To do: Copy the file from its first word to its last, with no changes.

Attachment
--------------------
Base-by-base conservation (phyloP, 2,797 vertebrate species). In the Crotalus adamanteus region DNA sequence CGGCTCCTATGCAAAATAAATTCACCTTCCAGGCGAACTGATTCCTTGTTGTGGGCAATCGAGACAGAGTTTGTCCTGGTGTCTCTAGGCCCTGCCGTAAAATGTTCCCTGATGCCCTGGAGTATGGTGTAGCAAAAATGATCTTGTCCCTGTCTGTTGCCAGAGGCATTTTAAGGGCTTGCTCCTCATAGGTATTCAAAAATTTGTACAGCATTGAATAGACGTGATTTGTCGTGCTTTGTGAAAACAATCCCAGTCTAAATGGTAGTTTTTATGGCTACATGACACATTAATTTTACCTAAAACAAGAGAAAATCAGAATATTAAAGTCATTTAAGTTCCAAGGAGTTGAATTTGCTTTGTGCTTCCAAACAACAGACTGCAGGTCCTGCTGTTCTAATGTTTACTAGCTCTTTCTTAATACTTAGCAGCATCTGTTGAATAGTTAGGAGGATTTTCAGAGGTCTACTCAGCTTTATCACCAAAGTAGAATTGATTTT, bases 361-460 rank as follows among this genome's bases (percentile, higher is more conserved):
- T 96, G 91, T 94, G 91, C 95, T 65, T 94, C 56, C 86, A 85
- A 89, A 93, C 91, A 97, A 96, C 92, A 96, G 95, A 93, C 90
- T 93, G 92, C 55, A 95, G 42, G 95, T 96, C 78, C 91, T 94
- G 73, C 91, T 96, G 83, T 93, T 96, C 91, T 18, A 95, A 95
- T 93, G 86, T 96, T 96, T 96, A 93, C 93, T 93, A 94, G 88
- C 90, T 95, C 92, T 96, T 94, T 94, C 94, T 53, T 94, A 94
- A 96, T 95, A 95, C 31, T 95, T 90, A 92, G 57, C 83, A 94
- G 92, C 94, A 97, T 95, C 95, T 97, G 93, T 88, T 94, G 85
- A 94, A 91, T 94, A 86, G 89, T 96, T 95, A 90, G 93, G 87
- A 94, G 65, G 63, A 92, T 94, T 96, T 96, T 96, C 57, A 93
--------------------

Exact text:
Base-by-base conservation (phyloP, 2,797 vertebrate species). In the Crotalus adamanteus region DNA sequence CGGCTCCTATGCAAAATAAATTCACCTTCCAGGCGAACTGATTCCTTGTTGTGGGCAATCGAGACAGAGTTTGTCCTGGTGTCTCTAGGCCCTGCCGTAAAATGTTCCCTGATGCCCTGGAGTATGGTGTAGCAAAAATGATCTTGTCCCTGTCTGTTGCCAGAGGCATTTTAAGGGCTTGCTCCTCATAGGTATTCAAAAATTTGTACAGCATTGAATAGACGTGATTTGTCGTGCTTTGTGAAAACAATCCCAGTCTAAATGGTAGTTTTTATGGCTACATGACACATTAATTTTACCTAAAACAAGAGAAAATCAGAATATTAAAGTCATTTAAGTTCCAAGGAGTTGAATTTGCTTTGTGCTTCCAAACAACAGACTGCAGGTCCTGCTGTTCTAATGTTTACTAGCTCTTTCTTAATACTTAGCAGCATCTGTTGAATAGTTAGGAGGATTTTCAGAGGTCTACTCAGCTTTATCACCAAAGTAGAATTGATTTT, bases 361-460 rank as follows among this genome's bases (percentile, higher is more conserved):
- T 96, G 91, T 94, G 91, C 95, T 65, T 94, C 56, C 86, A 85
- A 89, A 93, C 91, A 97, A 96, C 92, A 96, G 95, A 93, C 90
- T 93, G 92, C 55, A 95, G 42, G 95, T 96, C 78, C 91, T 94
- G 73, C 91, T 96, G 83, T 93, T 96, C 91, T 18, A 95, A 95
- T 93, G 86, T 96, T 96, T 96, A 93, C 93, T 93, A 94, G 88
- C 90, T 95, C 92, T 96, T 94, T 94, C 94, T 53, T 94, A 94
- A 96, T 95, A 95, C 31, T 95, T 90, A 92, G 57, C 83, A 94
- G 92, C 94, A 97, T 95, C 95, T 97, G 93, T 88, T 94, G 85
- A 94, A 91, T 94, A 86, G 89, T 96, T 95, A 90, G 93, G 87
- A 94, G 65, G 63, A 92, T 94, T 96, T 96, T 96, C 57, A 93